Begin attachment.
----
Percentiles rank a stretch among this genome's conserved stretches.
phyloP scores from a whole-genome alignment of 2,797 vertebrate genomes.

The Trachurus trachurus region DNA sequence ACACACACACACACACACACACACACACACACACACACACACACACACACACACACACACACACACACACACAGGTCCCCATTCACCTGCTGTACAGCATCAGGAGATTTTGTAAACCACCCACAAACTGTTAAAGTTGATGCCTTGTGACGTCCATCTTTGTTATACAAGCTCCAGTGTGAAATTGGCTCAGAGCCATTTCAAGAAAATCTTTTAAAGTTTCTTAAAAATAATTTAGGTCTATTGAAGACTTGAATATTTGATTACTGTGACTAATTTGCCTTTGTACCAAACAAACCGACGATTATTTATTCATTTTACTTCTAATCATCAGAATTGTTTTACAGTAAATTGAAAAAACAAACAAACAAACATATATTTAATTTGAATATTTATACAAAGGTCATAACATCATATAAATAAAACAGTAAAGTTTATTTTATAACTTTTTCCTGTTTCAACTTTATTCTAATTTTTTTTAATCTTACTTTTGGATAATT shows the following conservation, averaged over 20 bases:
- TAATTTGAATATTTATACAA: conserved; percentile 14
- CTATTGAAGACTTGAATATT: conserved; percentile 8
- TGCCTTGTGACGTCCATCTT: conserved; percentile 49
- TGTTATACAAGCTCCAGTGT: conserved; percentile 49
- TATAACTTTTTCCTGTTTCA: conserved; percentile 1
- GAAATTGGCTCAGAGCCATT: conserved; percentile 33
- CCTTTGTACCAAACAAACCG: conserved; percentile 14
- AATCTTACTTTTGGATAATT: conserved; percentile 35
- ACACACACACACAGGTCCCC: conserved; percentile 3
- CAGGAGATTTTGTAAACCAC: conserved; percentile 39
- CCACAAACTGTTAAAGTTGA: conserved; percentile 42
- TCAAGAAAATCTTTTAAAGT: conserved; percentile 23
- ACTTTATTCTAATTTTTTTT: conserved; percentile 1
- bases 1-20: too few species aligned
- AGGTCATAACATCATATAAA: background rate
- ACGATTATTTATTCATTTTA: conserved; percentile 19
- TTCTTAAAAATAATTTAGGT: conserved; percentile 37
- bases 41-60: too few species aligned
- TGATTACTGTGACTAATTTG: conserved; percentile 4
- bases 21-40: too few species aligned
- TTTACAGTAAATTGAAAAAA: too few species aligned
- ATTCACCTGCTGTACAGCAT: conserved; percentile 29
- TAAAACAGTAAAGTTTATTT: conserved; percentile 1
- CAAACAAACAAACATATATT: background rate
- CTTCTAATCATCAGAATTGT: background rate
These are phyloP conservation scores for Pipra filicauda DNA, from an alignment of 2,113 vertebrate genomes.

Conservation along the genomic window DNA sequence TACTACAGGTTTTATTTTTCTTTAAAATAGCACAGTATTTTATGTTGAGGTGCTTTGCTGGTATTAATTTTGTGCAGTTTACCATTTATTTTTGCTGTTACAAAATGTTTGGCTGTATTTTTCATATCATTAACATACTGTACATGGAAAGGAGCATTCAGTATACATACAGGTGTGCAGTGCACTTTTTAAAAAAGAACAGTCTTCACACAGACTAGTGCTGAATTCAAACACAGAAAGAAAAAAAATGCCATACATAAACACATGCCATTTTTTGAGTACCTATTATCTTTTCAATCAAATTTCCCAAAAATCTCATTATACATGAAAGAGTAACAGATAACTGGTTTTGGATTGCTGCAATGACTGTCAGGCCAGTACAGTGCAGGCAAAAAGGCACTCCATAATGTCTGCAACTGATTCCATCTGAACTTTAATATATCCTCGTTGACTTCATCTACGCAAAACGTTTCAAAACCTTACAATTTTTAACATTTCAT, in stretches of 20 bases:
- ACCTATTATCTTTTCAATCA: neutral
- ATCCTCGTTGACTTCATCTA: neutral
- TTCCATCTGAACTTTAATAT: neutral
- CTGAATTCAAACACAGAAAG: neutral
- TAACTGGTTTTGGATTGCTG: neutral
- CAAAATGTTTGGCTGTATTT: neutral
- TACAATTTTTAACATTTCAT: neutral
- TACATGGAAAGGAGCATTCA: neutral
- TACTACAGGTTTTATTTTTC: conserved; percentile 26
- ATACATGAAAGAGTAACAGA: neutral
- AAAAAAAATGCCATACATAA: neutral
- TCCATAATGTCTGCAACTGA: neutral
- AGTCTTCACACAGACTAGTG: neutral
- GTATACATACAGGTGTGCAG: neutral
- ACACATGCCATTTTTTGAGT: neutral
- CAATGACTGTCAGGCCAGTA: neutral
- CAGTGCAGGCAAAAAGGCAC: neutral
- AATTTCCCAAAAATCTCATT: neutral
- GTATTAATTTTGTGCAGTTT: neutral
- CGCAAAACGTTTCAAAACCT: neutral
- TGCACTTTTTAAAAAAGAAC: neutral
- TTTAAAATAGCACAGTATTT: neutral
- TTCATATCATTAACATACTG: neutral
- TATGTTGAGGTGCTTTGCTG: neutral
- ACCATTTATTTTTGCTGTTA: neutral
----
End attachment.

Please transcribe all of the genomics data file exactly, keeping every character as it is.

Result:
Percentiles rank a stretch among this genome's conserved stretches.
phyloP scores from a whole-genome alignment of 2,797 vertebrate genomes.

The Trachurus trachurus region DNA sequence ACACACACACACACACACACACACACACACACACACACACACACACACACACACACACACACACACACACACAGGTCCCCATTCACCTGCTGTACAGCATCAGGAGATTTTGTAAACCACCCACAAACTGTTAAAGTTGATGCCTTGTGACGTCCATCTTTGTTATACAAGCTCCAGTGTGAAATTGGCTCAGAGCCATTTCAAGAAAATCTTTTAAAGTTTCTTAAAAATAATTTAGGTCTATTGAAGACTTGAATATTTGATTACTGTGACTAATTTGCCTTTGTACCAAACAAACCGACGATTATTTATTCATTTTACTTCTAATCATCAGAATTGTTTTACAGTAAATTGAAAAAACAAACAAACAAACATATATTTAATTTGAATATTTATACAAAGGTCATAACATCATATAAATAAAACAGTAAAGTTTATTTTATAACTTTTTCCTGTTTCAACTTTATTCTAATTTTTTTTAATCTTACTTTTGGATAATT shows the following conservation, averaged over 20 bases:
- TAATTTGAATATTTATACAA: conserved; percentile 14
- CTATTGAAGACTTGAATATT: conserved; percentile 8
- TGCCTTGTGACGTCCATCTT: conserved; percentile 49
- TGTTATACAAGCTCCAGTGT: conserved; percentile 49
- TATAACTTTTTCCTGTTTCA: conserved; percentile 1
- GAAATTGGCTCAGAGCCATT: conserved; percentile 33
- CCTTTGTACCAAACAAACCG: conserved; percentile 14
- AATCTTACTTTTGGATAATT: conserved; percentile 35
- ACACACACACACAGGTCCCC: conserved; percentile 3
- CAGGAGATTTTGTAAACCAC: conserved; percentile 39
- CCACAAACTGTTAAAGTTGA: conserved; percentile 42
- TCAAGAAAATCTTTTAAAGT: conserved; percentile 23
- ACTTTATTCTAATTTTTTTT: conserved; percentile 1
- bases 1-20: too few species aligned
- AGGTCATAACATCATATAAA: background rate
- ACGATTATTTATTCATTTTA: conserved; percentile 19
- TTCTTAAAAATAATTTAGGT: conserved; percentile 37
- bases 41-60: too few species aligned
- TGATTACTGTGACTAATTTG: conserved; percentile 4
- bases 21-40: too few species aligned
- TTTACAGTAAATTGAAAAAA: too few species aligned
- ATTCACCTGCTGTACAGCAT: conserved; percentile 29
- TAAAACAGTAAAGTTTATTT: conserved; percentile 1
- CAAACAAACAAACATATATT: background rate
- CTTCTAATCATCAGAATTGT: background rate
These are phyloP conservation scores for Pipra filicauda DNA, from an alignment of 2,113 vertebrate genomes.

Conservation along the genomic window DNA sequence TACTACAGGTTTTATTTTTCTTTAAAATAGCACAGTATTTTATGTTGAGGTGCTTTGCTGGTATTAATTTTGTGCAGTTTACCATTTATTTTTGCTGTTACAAAATGTTTGGCTGTATTTTTCATATCATTAACATACTGTACATGGAAAGGAGCATTCAGTATACATACAGGTGTGCAGTGCACTTTTTAAAAAAGAACAGTCTTCACACAGACTAGTGCTGAATTCAAACACAGAAAGAAAAAAAATGCCATACATAAACACATGCCATTTTTTGAGTACCTATTATCTTTTCAATCAAATTTCCCAAAAATCTCATTATACATGAAAGAGTAACAGATAACTGGTTTTGGATTGCTGCAATGACTGTCAGGCCAGTACAGTGCAGGCAAAAAGGCACTCCATAATGTCTGCAACTGATTCCATCTGAACTTTAATATATCCTCGTTGACTTCATCTACGCAAAACGTTTCAAAACCTTACAATTTTTAACATTTCAT, in stretches of 20 bases:
- ACCTATTATCTTTTCAATCA: neutral
- ATCCTCGTTGACTTCATCTA: neutral
- TTCCATCTGAACTTTAATAT: neutral
- CTGAATTCAAACACAGAAAG: neutral
- TAACTGGTTTTGGATTGCTG: neutral
- CAAAATGTTTGGCTGTATTT: neutral
- TACAATTTTTAACATTTCAT: neutral
- TACATGGAAAGGAGCATTCA: neutral
- TACTACAGGTTTTATTTTTC: conserved; percentile 26
- ATACATGAAAGAGTAACAGA: neutral
- AAAAAAAATGCCATACATAA: neutral
- TCCATAATGTCTGCAACTGA: neutral
- AGTCTTCACACAGACTAGTG: neutral
- GTATACATACAGGTGTGCAG: neutral
- ACACATGCCATTTTTTGAGT: neutral
- CAATGACTGTCAGGCCAGTA: neutral
- CAGTGCAGGCAAAAAGGCAC: neutral
- AATTTCCCAAAAATCTCATT: neutral
- GTATTAATTTTGTGCAGTTT: neutral
- CGCAAAACGTTTCAAAACCT: neutral
- TGCACTTTTTAAAAAAGAAC: neutral
- TTTAAAATAGCACAGTATTT: neutral
- TTCATATCATTAACATACTG: neutral
- TATGTTGAGGTGCTTTGCTG: neutral
- ACCATTTATTTTTGCTGTTA: neutral